After Bald Eagle #14-0261’s admission, the Wildlife Center veterinarians discussed the treatment plan for the feisty eagle. The uncommon fracture will be a difficult injury to treat, due to the location and the feisty disposition of the eagle. The team decided that a specialized wing wrap would be best to immobilize the fractured metacarpal, although healing will depend on keeping the eagle as quiet as possible.

Bald Eagle #14-2406

On Saturday, December 20, a group of hunters found a Bald Eagle down in the woods in Surry County, Virginia. They called for help and stayed with the eagle; rehabilitator Dana Lusher responded to the scene to capture the bird. The eagle was taken to a local veterinarian for stabilization and transported to the Wildlife Center the following day.

Latest Update: January 20, 2015

Bald Eagle #14-2406 did well during his first full week of exercise. The eagle is currently flying an average of 10 times perch-to-perch in the A1 flight pen; the staff and students note that the bird has good height during flight, but needs more stamina.

Exercise will continue during the next couple of weeks. Once the eagle's stamina is improved and the bird is able to make more passes in the flight enclosure, release will be considered.
 

On Saturday, December 20, a group of hunters found a Bald Eagle down in the woods in Surry County, Virginia. They called for help and stayed with the eagle; rehabilitator Dana Lusher responded to the scene to capture the bird. The eagle was taken to a local veterinarian for stabilization and transported to the Wildlife Center the following day.

Latest Update: January 8, 2015

During the past week, Bald Eagle #14-2406 has had a strong appetite and his puncture wounds are healing appropriately.

The eagle was observed flying well in A2, and on January 5 the rehabilitation staff moved eagle #14-2406 to the adjacent flight pen [A1] so the bird could begin individual daily exercise.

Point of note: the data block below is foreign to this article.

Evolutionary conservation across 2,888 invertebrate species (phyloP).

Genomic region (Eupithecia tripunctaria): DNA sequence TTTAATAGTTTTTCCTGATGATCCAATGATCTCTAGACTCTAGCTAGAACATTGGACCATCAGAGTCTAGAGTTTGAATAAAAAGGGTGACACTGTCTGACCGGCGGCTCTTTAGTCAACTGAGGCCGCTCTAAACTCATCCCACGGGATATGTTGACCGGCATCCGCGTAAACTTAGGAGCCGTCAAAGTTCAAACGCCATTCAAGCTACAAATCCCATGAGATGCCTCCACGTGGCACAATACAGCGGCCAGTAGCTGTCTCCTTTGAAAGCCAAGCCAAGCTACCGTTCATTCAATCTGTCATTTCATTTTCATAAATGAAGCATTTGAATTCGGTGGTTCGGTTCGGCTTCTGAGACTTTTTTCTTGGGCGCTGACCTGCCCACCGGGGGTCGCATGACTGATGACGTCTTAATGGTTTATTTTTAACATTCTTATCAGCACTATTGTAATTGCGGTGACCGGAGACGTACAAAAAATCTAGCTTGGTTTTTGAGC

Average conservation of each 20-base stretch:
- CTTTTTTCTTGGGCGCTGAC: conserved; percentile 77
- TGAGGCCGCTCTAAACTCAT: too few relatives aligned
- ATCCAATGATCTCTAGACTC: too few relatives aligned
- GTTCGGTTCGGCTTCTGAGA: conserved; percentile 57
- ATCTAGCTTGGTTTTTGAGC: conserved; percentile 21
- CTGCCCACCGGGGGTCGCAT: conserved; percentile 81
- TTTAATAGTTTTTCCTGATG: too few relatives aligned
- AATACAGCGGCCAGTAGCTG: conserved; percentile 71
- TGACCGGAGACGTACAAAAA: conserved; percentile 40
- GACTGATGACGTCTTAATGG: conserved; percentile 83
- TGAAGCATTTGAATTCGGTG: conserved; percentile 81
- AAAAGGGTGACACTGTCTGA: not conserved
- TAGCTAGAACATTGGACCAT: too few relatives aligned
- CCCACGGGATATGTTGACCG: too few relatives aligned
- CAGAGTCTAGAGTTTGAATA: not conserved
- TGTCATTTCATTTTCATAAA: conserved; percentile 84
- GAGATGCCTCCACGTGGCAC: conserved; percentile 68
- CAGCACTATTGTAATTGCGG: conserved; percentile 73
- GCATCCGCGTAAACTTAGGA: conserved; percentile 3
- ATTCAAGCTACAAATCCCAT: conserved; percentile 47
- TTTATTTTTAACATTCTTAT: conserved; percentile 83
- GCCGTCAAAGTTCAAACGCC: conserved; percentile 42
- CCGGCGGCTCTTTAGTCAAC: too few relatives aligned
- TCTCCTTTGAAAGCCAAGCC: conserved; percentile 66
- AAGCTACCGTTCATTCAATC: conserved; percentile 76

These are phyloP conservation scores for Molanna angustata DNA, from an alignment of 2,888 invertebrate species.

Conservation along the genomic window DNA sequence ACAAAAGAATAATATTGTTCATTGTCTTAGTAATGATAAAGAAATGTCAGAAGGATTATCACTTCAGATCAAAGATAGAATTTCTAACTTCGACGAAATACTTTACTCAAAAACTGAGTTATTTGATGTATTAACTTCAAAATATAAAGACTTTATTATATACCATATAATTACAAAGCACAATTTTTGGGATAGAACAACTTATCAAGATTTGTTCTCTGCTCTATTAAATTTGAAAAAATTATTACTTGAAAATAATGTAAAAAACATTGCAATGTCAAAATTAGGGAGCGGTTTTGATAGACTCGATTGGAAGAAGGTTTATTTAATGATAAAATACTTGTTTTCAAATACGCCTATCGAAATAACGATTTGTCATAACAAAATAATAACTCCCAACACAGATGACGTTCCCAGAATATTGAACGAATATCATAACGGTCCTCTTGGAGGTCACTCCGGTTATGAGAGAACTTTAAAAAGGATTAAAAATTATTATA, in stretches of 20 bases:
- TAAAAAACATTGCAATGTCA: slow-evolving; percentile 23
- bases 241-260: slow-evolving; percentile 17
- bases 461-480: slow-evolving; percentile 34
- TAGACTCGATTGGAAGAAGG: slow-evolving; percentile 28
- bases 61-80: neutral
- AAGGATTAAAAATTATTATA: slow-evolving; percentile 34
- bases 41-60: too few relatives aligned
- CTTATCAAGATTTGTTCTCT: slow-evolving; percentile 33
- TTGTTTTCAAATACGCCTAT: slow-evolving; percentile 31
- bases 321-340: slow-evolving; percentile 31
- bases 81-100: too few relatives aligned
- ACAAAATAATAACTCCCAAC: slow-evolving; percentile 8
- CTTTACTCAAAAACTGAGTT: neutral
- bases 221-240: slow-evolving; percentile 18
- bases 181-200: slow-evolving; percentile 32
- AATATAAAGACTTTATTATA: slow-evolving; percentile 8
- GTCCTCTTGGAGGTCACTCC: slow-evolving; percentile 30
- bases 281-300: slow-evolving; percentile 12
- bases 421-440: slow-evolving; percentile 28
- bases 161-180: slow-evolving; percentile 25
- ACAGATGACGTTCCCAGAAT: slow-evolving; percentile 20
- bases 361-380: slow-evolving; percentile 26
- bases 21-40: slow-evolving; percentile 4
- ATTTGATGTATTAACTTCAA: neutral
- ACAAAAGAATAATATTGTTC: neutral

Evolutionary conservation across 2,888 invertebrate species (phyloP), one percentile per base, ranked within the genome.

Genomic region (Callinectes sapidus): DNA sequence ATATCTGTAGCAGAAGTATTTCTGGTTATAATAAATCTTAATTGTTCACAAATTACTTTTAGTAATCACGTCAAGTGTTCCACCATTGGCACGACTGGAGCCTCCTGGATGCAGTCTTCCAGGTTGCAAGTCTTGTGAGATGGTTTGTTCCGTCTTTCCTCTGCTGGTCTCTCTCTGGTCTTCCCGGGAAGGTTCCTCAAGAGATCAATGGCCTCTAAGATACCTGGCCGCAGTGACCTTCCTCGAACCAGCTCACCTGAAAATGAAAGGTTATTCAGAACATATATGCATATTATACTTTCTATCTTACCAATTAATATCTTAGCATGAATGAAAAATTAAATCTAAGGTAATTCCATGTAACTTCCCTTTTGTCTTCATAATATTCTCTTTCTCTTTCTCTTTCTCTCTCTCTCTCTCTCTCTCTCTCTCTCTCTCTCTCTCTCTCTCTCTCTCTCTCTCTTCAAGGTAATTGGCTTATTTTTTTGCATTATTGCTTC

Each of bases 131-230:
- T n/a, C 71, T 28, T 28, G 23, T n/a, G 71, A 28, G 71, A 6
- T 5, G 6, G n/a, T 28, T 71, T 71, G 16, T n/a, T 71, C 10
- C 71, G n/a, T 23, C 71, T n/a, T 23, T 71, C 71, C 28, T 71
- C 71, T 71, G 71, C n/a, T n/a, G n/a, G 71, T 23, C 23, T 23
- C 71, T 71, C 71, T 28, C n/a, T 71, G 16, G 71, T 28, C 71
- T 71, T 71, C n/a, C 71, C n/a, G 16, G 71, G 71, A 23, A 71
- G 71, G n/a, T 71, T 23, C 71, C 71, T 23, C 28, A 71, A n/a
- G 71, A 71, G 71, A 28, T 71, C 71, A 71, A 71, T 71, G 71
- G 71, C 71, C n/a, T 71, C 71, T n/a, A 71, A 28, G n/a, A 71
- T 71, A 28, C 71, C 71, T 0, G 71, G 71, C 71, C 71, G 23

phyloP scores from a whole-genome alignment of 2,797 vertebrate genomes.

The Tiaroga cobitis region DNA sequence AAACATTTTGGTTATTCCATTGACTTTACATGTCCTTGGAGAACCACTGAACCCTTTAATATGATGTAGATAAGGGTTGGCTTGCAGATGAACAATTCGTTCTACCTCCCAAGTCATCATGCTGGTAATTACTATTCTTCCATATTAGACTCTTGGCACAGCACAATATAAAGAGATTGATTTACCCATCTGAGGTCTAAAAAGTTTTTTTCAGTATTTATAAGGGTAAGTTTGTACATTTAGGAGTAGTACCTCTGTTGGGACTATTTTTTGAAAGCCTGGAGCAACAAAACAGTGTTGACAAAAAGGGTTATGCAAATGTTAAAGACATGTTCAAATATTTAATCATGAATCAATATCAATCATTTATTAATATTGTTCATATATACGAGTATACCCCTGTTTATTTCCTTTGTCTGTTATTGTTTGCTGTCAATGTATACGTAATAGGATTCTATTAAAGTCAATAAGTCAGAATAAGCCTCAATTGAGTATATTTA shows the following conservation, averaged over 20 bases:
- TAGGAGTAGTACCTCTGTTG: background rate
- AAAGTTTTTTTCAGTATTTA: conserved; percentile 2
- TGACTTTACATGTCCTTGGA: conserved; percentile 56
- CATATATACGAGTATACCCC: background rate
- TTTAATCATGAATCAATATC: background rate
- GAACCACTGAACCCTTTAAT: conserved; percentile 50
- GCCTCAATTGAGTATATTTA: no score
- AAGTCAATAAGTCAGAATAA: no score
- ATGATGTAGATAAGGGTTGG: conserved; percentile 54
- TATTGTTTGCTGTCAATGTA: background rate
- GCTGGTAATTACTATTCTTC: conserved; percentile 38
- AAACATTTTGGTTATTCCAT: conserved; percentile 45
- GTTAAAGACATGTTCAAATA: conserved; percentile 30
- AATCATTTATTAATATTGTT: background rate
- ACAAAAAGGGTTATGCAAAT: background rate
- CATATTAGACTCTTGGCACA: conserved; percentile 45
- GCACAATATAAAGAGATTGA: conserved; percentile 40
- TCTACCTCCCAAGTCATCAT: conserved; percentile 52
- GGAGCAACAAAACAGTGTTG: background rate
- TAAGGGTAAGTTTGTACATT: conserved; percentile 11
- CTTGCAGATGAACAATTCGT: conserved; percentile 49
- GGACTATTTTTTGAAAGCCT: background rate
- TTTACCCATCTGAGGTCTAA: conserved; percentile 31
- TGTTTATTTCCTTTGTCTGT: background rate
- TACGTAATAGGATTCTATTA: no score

On Saturday, December 20, a group of hunters found a Bald Eagle down in the woods in Surry County, Virginia. They called for help and stayed with the eagle; rehabilitator Dana Lusher responded to the scene to capture the bird. The eagle was taken to a local veterinarian for stabilization and transported to the Wildlife Center the following day.

Latest Update: January 2, 2015

On January 2, the veterinary team decided to move Bald Eagle #14-2406 to flight pen A2. Because the bird is consistently eating and his wounds have healed well, the team wanted to observe the bird in a larger space.

On Saturday, December 20, a group of hunters found a Bald Eagle down in the woods in Surry County, Virginia. They called for help and stayed with the eagle; rehabilitator Dana Lusher responded to the scene to capture the bird. The eagle was taken to a local veterinarian for stabilization and transported to the Wildlife Center the following day.

Latest Update: January 1, 2015

Since admission, the wounds on Bald Eagle #14-2406 have healed well, but the bird initially refused to eat on his own. After three nights of not eating, the veterinary team decided to move the eagle to an outdoor C-pen to see if a larger enclosure would encourage the bird to eat. On December 26, Bald Eagle #14-2406 moved to C4 and was offered a variety of foods that night—fish, rat, chick, and mice. The staff checked on the bird the following day and found that the eagle did eat the rat and chick overnight.

Horned Grebes #15-0022, #15-0023, and #15-0024

The recent snowy weather in the Shenandoah Valley brought in a “water dance” of Horned Grebes; three Horned Grebes were admitted to the Wildlife Center on January 14.

Latest Update: January 19, 2015